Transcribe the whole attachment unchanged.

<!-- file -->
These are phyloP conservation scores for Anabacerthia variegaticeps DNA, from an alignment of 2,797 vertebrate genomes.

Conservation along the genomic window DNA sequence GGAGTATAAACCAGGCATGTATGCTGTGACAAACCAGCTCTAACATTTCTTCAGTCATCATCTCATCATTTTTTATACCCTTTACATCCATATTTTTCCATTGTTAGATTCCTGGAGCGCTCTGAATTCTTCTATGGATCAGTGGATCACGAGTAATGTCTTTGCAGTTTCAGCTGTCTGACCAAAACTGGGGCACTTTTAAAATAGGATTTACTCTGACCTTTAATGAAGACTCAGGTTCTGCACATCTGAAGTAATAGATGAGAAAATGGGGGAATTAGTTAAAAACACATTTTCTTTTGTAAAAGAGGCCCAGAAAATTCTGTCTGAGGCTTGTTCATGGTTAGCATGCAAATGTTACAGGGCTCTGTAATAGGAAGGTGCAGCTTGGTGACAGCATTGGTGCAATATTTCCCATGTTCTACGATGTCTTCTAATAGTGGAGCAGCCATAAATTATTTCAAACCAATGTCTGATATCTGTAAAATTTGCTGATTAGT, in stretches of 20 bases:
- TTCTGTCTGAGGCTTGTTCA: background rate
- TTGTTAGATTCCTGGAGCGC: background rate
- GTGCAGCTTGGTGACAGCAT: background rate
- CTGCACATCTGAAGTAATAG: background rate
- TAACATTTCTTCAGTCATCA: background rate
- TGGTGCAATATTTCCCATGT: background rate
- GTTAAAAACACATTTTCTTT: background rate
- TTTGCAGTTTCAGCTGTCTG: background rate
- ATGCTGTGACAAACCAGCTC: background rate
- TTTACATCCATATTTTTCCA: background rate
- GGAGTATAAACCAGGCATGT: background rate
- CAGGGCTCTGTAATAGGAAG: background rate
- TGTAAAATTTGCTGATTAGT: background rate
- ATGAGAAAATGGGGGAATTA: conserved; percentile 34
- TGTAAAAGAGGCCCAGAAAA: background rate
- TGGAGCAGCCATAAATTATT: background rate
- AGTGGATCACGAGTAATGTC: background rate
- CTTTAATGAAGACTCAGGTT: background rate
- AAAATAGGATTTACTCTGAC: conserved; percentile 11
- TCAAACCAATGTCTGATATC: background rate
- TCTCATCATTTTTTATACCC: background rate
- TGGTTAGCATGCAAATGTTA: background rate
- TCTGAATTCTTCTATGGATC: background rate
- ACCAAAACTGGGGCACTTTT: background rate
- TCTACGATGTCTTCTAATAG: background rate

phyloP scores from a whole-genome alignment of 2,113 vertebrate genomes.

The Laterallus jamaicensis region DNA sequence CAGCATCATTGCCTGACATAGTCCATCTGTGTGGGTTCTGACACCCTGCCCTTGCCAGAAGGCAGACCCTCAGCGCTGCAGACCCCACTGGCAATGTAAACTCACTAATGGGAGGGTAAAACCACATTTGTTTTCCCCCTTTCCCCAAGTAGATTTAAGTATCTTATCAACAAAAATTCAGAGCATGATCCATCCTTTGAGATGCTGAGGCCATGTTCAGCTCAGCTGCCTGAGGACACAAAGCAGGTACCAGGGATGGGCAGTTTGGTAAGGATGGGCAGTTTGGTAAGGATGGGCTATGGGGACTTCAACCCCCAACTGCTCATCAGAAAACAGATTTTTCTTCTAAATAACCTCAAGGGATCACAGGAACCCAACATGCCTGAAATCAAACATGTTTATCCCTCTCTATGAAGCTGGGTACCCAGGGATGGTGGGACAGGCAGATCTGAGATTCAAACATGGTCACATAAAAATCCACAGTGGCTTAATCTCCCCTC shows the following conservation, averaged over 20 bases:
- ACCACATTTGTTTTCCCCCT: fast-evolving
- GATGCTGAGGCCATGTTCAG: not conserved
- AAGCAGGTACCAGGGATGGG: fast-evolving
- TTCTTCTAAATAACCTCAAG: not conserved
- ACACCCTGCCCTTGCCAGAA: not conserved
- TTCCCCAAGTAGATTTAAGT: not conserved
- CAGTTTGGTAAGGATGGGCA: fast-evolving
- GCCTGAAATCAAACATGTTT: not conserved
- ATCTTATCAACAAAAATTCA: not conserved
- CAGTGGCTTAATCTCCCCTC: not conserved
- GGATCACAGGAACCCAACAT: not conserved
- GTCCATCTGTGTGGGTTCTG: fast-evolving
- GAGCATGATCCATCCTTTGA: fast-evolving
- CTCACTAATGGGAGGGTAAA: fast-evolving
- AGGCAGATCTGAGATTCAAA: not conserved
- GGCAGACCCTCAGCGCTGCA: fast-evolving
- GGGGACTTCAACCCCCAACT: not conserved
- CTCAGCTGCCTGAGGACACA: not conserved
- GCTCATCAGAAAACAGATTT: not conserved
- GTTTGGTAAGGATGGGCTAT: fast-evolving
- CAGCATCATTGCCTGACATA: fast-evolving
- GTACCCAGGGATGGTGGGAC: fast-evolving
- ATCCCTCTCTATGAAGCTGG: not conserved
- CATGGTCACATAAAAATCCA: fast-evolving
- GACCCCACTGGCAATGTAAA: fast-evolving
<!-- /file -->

These are phyloP conservation scores for Anabacerthia variegaticeps DNA, from an alignment of 2,797 vertebrate genomes.

Conservation along the genomic window DNA sequence GGAGTATAAACCAGGCATGTATGCTGTGACAAACCAGCTCTAACATTTCTTCAGTCATCATCTCATCATTTTTTATACCCTTTACATCCATATTTTTCCATTGTTAGATTCCTGGAGCGCTCTGAATTCTTCTATGGATCAGTGGATCACGAGTAATGTCTTTGCAGTTTCAGCTGTCTGACCAAAACTGGGGCACTTTTAAAATAGGATTTACTCTGACCTTTAATGAAGACTCAGGTTCTGCACATCTGAAGTAATAGATGAGAAAATGGGGGAATTAGTTAAAAACACATTTTCTTTTGTAAAAGAGGCCCAGAAAATTCTGTCTGAGGCTTGTTCATGGTTAGCATGCAAATGTTACAGGGCTCTGTAATAGGAAGGTGCAGCTTGGTGACAGCATTGGTGCAATATTTCCCATGTTCTACGATGTCTTCTAATAGTGGAGCAGCCATAAATTATTTCAAACCAATGTCTGATATCTGTAAAATTTGCTGATTAGT, in stretches of 20 bases:
- TTCTGTCTGAGGCTTGTTCA: background rate
- TTGTTAGATTCCTGGAGCGC: background rate
- GTGCAGCTTGGTGACAGCAT: background rate
- CTGCACATCTGAAGTAATAG: background rate
- TAACATTTCTTCAGTCATCA: background rate
- TGGTGCAATATTTCCCATGT: background rate
- GTTAAAAACACATTTTCTTT: background rate
- TTTGCAGTTTCAGCTGTCTG: background rate
- ATGCTGTGACAAACCAGCTC: background rate
- TTTACATCCATATTTTTCCA: background rate
- GGAGTATAAACCAGGCATGT: background rate
- CAGGGCTCTGTAATAGGAAG: background rate
- TGTAAAATTTGCTGATTAGT: background rate
- ATGAGAAAATGGGGGAATTA: conserved; percentile 34
- TGTAAAAGAGGCCCAGAAAA: background rate
- TGGAGCAGCCATAAATTATT: background rate
- AGTGGATCACGAGTAATGTC: background rate
- CTTTAATGAAGACTCAGGTT: background rate
- AAAATAGGATTTACTCTGAC: conserved; percentile 11
- TCAAACCAATGTCTGATATC: background rate
- TCTCATCATTTTTTATACCC: background rate
- TGGTTAGCATGCAAATGTTA: background rate
- TCTGAATTCTTCTATGGATC: background rate
- ACCAAAACTGGGGCACTTTT: background rate
- TCTACGATGTCTTCTAATAG: background rate

phyloP scores from a whole-genome alignment of 2,113 vertebrate genomes.

The Laterallus jamaicensis region DNA sequence CAGCATCATTGCCTGACATAGTCCATCTGTGTGGGTTCTGACACCCTGCCCTTGCCAGAAGGCAGACCCTCAGCGCTGCAGACCCCACTGGCAATGTAAACTCACTAATGGGAGGGTAAAACCACATTTGTTTTCCCCCTTTCCCCAAGTAGATTTAAGTATCTTATCAACAAAAATTCAGAGCATGATCCATCCTTTGAGATGCTGAGGCCATGTTCAGCTCAGCTGCCTGAGGACACAAAGCAGGTACCAGGGATGGGCAGTTTGGTAAGGATGGGCAGTTTGGTAAGGATGGGCTATGGGGACTTCAACCCCCAACTGCTCATCAGAAAACAGATTTTTCTTCTAAATAACCTCAAGGGATCACAGGAACCCAACATGCCTGAAATCAAACATGTTTATCCCTCTCTATGAAGCTGGGTACCCAGGGATGGTGGGACAGGCAGATCTGAGATTCAAACATGGTCACATAAAAATCCACAGTGGCTTAATCTCCCCTC shows the following conservation, averaged over 20 bases:
- ACCACATTTGTTTTCCCCCT: fast-evolving
- GATGCTGAGGCCATGTTCAG: not conserved
- AAGCAGGTACCAGGGATGGG: fast-evolving
- TTCTTCTAAATAACCTCAAG: not conserved
- ACACCCTGCCCTTGCCAGAA: not conserved
- TTCCCCAAGTAGATTTAAGT: not conserved
- CAGTTTGGTAAGGATGGGCA: fast-evolving
- GCCTGAAATCAAACATGTTT: not conserved
- ATCTTATCAACAAAAATTCA: not conserved
- CAGTGGCTTAATCTCCCCTC: not conserved
- GGATCACAGGAACCCAACAT: not conserved
- GTCCATCTGTGTGGGTTCTG: fast-evolving
- GAGCATGATCCATCCTTTGA: fast-evolving
- CTCACTAATGGGAGGGTAAA: fast-evolving
- AGGCAGATCTGAGATTCAAA: not conserved
- GGCAGACCCTCAGCGCTGCA: fast-evolving
- GGGGACTTCAACCCCCAACT: not conserved
- CTCAGCTGCCTGAGGACACA: not conserved
- GCTCATCAGAAAACAGATTT: not conserved
- GTTTGGTAAGGATGGGCTAT: fast-evolving
- CAGCATCATTGCCTGACATA: fast-evolving
- GTACCCAGGGATGGTGGGAC: fast-evolving
- ATCCCTCTCTATGAAGCTGG: not conserved
- CATGGTCACATAAAAATCCA: fast-evolving
- GACCCCACTGGCAATGTAAA: fast-evolving